Herding behavior: Why, so what and what if?

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A news story from the Wall Street Journal on hedge funds and their herding behavior provides a good starting point for this discussion. In summary, the article notes the following:
(1) Hedge funds seem to buy and sell the same stocks, at the same time, and track each other’s investment strategies.
(2) The correlation across hedge funds has increased over time. Hedge fund managers copy each other more than they used to.
(3) Hedge funds collectively are under performing the S&P 500 by more and more each year; for 2010, hedge funds generated 10.4% in returns and the S&P 500 earned 15%. On this point, you can take issue, arguing that hedge funds (or at least some of them) are less risky than the market and that the hedge funds may not lag the market on a risk/return basis. However, there is no denying that even on that dimension, hedge fund performance has deteriorated over time. I am not surprised by any of these findings, since they are consistent with existing research.

Why is there herding behavior?

We see herding in all aspects of human behavior, not just in finance. We tend to wear what other people wear, eat where other people eat and congregate in places that attract the biggest crowds. Herding may be more researched in finance than in other areas, but it is not unique to finance. Here are some reasons why herding is common.
a. Evolution instinct: It is not hyperbole to note that we have survived as a species by following the crowd. A cave person, when confronted with a crowd of cave people running in the opposite direction, would have been well advise to turn tail and run with them. Odds are that they were being chased by a mammoth. That instinct is still deeply embedded in our psyches. Faced with a wave of panic selling or buying in markets, it is very difficult to not join in.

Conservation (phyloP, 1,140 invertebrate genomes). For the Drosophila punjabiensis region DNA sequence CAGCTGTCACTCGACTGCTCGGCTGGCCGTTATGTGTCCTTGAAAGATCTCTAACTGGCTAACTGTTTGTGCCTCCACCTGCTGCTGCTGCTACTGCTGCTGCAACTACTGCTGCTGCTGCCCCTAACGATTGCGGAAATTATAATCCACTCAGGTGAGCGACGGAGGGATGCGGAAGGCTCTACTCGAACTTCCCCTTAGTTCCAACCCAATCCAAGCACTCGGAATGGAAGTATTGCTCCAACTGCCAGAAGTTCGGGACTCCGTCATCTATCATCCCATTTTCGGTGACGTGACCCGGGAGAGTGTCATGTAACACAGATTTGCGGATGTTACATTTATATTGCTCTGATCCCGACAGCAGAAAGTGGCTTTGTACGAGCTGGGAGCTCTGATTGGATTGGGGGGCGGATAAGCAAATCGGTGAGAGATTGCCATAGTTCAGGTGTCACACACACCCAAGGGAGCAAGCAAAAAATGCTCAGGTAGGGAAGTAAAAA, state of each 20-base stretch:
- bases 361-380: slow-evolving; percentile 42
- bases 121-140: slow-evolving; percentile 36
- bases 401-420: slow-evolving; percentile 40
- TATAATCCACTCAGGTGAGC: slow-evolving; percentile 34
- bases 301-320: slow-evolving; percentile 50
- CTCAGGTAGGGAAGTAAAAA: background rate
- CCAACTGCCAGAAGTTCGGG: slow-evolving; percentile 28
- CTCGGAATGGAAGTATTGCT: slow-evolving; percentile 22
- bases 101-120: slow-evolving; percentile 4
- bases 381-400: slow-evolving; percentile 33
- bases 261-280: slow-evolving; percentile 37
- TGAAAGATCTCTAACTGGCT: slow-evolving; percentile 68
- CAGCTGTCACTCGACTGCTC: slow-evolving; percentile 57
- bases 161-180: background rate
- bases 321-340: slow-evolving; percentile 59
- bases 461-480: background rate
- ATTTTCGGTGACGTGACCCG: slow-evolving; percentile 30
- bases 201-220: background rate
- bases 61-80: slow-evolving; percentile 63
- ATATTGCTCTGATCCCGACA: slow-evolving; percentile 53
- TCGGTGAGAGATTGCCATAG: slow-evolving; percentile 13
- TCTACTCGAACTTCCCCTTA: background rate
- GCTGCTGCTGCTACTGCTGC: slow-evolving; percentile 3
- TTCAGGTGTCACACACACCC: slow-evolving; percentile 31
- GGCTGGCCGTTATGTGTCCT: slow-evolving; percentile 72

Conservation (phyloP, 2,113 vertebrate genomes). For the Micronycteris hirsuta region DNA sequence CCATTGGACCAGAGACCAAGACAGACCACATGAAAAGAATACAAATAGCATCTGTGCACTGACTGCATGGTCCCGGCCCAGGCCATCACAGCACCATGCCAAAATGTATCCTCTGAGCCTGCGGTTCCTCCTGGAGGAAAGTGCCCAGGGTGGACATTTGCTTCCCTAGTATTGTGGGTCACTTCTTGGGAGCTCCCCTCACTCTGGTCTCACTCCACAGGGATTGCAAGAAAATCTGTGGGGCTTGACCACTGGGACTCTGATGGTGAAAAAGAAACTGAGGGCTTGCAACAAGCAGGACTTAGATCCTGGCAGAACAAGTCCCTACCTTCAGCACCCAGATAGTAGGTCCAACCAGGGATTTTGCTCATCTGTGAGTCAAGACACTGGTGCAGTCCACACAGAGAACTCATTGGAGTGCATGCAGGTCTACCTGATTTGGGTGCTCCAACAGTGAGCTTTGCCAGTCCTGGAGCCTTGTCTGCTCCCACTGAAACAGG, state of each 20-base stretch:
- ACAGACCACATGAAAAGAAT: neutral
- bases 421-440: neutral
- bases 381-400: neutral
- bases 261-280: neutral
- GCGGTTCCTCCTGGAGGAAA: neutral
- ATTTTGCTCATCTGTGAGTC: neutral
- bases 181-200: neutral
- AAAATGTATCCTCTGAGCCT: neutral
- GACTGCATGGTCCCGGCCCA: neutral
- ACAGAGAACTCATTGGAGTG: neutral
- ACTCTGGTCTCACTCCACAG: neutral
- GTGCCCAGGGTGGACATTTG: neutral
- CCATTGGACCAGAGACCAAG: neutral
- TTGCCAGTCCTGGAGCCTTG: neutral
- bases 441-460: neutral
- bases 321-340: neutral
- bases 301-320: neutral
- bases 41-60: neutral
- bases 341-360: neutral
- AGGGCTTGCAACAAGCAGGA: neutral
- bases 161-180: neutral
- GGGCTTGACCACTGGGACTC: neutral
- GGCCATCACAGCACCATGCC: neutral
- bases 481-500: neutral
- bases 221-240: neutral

b. Safety in numbers: Remember when you were a child, doing something stupid with a group of your friends. Odds are that when queried about your behavior, you used the standard excuse, “that they were all doing it”. Put in analytical terms, a portfolio manager or CFO who makes a mistake is more likely to escape the consequences, if others make the same mistake, but will be punished if he or she is wrong alone. Think of all those bank equity research analysts who had buy recommendations on Lehman in 2007, who are still equity research analysts…
c. Information:  Assume that you are in a city you have never been in before and that you are looking for a restaurant to eat dinner at. Watching where the locals eat does give you information; you want to avoid the empty restaurants, because they are empty for a reason.
d.  Absence of competitive edge: It is easier to stand alone, if you know something that others do not or have a unique skill that gives you a leg up on the competition. The hedge fund story is revealing. Note that the herding behavior has increased as the hedge fund business has grown and collective performance has suffered. Much as we like to attribute superior skills to hedge fund managers, the herding behavior suggests that the average hedge fund manager has no competitive edge to speak off and seems to know it.